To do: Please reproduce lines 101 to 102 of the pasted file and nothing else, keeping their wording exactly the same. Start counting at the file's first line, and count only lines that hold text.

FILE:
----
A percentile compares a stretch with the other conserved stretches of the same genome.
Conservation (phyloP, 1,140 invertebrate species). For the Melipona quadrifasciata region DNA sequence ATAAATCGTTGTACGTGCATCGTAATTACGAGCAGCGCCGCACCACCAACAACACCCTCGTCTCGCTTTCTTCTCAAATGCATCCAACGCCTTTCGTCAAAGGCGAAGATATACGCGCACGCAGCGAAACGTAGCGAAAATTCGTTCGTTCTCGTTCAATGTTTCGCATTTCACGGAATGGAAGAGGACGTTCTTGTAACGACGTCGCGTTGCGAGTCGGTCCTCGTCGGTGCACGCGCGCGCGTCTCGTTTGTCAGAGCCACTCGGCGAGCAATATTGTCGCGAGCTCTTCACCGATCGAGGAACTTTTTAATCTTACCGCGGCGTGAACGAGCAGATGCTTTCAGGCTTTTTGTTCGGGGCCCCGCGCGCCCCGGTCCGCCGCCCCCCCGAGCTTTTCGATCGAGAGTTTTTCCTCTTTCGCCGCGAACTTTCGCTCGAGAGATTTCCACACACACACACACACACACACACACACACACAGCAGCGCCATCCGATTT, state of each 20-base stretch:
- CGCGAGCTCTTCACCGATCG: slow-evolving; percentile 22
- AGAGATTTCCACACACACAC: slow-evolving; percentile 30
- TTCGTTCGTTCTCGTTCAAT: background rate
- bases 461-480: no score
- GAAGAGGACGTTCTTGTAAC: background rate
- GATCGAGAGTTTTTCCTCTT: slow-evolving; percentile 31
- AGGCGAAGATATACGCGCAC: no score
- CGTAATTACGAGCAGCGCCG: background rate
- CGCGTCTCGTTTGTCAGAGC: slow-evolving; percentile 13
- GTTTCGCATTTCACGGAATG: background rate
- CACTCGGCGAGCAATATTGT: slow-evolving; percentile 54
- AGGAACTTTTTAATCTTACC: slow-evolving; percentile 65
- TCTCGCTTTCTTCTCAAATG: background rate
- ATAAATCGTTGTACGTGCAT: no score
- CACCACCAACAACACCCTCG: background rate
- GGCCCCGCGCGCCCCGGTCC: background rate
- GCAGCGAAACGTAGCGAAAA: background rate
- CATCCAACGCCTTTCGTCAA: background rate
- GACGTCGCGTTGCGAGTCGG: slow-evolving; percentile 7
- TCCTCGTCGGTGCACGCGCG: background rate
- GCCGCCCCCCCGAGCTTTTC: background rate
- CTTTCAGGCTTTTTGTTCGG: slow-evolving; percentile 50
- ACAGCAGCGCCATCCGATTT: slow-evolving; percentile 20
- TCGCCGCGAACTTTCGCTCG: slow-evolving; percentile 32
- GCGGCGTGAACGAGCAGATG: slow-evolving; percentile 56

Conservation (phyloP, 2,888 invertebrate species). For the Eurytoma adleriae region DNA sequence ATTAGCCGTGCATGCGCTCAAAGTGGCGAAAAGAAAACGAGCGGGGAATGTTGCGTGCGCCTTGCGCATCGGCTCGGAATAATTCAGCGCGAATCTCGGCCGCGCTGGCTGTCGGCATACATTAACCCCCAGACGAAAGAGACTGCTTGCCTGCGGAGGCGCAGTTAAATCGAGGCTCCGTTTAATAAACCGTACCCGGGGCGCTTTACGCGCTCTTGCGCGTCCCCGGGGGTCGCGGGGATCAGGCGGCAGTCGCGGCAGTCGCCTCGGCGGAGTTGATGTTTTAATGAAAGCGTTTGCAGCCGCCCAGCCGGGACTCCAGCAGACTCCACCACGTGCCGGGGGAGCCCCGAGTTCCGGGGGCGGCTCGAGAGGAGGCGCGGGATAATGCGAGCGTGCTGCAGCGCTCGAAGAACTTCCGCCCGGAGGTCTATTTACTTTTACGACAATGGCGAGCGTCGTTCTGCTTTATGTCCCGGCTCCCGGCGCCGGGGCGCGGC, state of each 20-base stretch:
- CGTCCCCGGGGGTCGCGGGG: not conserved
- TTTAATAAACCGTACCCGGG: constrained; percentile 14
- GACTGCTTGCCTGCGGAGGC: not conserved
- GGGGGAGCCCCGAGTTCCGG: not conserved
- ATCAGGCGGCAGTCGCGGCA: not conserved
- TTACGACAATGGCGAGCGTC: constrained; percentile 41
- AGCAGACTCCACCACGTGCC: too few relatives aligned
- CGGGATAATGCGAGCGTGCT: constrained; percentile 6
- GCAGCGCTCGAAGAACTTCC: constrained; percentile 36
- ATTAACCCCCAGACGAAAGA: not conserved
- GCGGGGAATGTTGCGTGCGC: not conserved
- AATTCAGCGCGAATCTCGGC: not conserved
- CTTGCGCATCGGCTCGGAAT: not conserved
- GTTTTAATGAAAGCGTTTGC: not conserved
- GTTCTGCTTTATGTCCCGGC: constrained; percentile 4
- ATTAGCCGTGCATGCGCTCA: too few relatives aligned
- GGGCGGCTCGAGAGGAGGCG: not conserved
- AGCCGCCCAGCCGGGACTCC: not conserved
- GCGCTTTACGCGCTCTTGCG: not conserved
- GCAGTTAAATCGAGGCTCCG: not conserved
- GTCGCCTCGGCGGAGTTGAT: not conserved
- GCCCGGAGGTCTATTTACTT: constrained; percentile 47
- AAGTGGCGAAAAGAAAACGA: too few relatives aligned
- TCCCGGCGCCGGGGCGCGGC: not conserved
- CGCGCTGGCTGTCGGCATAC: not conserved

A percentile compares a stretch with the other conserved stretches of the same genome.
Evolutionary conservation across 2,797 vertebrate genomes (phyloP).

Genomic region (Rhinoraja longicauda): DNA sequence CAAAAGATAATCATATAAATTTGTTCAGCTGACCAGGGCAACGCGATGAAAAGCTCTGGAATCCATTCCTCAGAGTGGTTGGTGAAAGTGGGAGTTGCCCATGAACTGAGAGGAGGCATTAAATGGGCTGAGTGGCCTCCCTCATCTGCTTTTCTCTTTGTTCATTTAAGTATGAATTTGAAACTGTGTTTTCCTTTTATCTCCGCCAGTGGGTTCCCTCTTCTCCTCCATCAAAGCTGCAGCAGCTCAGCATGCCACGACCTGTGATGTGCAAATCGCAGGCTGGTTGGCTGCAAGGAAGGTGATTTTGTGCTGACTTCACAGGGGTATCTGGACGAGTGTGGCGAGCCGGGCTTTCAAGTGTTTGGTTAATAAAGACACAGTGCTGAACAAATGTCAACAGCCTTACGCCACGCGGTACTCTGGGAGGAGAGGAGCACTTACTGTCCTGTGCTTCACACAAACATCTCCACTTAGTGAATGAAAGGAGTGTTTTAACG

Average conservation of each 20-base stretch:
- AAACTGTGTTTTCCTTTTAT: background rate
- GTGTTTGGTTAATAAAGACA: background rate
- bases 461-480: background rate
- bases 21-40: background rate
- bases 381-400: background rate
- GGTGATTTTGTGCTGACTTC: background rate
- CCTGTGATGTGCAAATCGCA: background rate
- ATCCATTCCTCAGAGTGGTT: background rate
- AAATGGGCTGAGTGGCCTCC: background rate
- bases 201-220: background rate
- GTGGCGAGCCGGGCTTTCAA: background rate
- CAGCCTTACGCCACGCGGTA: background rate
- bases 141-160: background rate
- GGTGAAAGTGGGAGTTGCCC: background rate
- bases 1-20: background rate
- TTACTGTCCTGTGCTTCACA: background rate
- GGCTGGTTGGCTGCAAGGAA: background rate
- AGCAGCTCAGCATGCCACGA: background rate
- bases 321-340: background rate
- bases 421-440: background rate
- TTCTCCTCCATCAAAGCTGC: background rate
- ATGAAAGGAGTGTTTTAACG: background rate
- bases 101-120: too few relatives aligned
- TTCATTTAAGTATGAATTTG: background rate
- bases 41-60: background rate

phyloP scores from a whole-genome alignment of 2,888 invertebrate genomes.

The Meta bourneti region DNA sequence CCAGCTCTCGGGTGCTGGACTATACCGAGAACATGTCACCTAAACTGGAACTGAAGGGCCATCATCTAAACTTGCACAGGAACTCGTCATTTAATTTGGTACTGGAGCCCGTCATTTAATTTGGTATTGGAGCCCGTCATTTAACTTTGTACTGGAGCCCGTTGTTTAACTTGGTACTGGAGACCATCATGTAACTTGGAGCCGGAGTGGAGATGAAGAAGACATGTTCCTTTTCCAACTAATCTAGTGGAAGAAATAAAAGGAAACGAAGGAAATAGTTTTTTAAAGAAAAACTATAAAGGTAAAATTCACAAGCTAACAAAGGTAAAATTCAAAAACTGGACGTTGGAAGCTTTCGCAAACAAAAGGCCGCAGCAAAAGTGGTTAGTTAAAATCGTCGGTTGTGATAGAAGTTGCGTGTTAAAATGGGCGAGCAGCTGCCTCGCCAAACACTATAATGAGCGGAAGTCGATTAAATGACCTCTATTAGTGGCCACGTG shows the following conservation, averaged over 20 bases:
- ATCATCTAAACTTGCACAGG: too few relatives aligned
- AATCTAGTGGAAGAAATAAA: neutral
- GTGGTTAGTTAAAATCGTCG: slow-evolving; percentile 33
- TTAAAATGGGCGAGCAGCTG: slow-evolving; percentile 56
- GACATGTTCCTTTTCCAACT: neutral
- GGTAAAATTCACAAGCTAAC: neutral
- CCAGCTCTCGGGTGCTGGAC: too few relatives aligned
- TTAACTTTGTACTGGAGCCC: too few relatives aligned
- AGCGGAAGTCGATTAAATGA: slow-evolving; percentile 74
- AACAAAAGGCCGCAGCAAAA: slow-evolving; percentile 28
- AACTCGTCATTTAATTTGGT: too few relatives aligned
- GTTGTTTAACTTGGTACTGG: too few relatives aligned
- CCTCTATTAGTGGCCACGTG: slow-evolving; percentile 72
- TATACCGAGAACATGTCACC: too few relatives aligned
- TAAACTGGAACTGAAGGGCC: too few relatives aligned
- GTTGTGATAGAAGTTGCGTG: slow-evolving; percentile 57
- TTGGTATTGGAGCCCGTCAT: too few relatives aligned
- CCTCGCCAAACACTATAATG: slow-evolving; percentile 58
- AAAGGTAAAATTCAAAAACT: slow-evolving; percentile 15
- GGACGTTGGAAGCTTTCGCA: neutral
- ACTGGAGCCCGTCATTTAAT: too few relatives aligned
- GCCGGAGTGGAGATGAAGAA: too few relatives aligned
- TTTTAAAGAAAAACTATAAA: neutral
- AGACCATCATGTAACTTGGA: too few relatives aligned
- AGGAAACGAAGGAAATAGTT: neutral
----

- TTGGTATTGGAGCCCGTCAT: too few relatives aligned
- CCTCGCCAAACACTATAATG: slow-evolving; percentile 58